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Radiology. 2012 Apr;263(1):64-76. doi: 10.1148/radiol.12111494.

Readout-segmented echo-planar imaging improves the diagnostic performance of diffusion-weighted MR breast examinations at 3.0 T.

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Department of Radiology, MR Center of Excellence, Department of Radiology, Division of Molecular and Gender Imaging, and Department of Radiology, Medical University of Vienna, Lazarettgasse 14, A-1090 Vienna, Austria.



To qualitatively and quantitatively compare the diagnostic value of diffusion-weighted (DW) magnetic resonance (MR) imaging based on standard single-shot echo-planar imaging and readout-segmented echo-planar imaging in patients with breast cancer at 3.0 T.


Institutional review board approval and written informed consent were obtained. Forty-seven patients with 49 histopathologically verified lesions were included in this study. In all patients, DW imaging, with single-shot echo-planar imaging and readout-segmented echo-planar imaging with comparable imaging parameters, was performed with a 3.0-T MR imager. Two independent readers visually assessed image quality and lesion conspicuity, and image properties (ie, signal-to-noise ratio, contrast, geometric distortions) were quantified. Regions of interest were drawn in all lesions (28 malignant, 21 benign) and in the normal breast parenchyma to investigate differences in apparent diffusion coefficient (ADC). Diagnostic accuracy was calculated on the basis of an ADC threshold of 1.25 × 10(-3) mm(2)/sec.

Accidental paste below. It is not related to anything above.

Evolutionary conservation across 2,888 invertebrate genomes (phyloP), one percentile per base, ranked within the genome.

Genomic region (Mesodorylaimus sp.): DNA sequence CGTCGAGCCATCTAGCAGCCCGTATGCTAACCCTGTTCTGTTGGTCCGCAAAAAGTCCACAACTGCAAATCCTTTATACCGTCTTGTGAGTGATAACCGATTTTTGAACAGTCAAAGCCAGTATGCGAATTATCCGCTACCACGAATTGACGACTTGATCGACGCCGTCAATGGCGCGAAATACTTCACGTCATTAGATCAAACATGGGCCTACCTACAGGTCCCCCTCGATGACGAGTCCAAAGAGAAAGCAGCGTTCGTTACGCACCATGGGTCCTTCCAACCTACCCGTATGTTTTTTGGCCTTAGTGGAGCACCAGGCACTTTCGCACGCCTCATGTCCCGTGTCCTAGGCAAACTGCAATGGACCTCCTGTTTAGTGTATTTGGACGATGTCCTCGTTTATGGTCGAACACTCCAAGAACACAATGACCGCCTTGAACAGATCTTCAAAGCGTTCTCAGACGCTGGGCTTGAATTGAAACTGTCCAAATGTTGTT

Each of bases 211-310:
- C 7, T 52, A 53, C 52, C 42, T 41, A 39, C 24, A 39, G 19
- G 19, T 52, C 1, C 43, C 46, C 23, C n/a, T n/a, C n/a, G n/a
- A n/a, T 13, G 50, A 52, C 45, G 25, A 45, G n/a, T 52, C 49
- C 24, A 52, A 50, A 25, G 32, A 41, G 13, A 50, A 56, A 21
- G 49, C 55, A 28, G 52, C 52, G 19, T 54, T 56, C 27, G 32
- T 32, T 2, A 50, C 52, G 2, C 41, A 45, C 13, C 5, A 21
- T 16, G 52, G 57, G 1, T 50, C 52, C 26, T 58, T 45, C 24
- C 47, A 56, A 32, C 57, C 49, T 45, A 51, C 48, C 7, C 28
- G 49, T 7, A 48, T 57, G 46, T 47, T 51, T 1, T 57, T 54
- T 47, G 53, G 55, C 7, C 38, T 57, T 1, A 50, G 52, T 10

Each reader found a higher diagnostic accuracy for readout-segmented (96%) than for single-shot (90%) echo-planar imaging. The area under the curve for readout-segmented echo-planar imaging (0.981) was significantly larger than for single-shot echo-planar imaging (0.867) (P = .026). There was no significant difference in the ADC obtained by using either DW imaging method. Lesion conspicuity and image quality of readout-segmented echo-planar imaging were rated superior to those of single-shot echo-planar imaging (P < .001). Readout-segmented echo-planar imaging reduced geometric distortions by a factor of three.


DW imaging based on readout-segmented echo-planar imaging provided significantly higher image quality and lesion conspicuity than single-shot echo-planar imaging by reducing geometric distortions, image blurring, and artifact level with a clinical high-field-strength MR imager. Thereby, readout-segmented echo-planar imaging reached a higher diagnostic accuracy for the differentiation of benign and malignant breast lesions.

[Indexed for MEDLINE]

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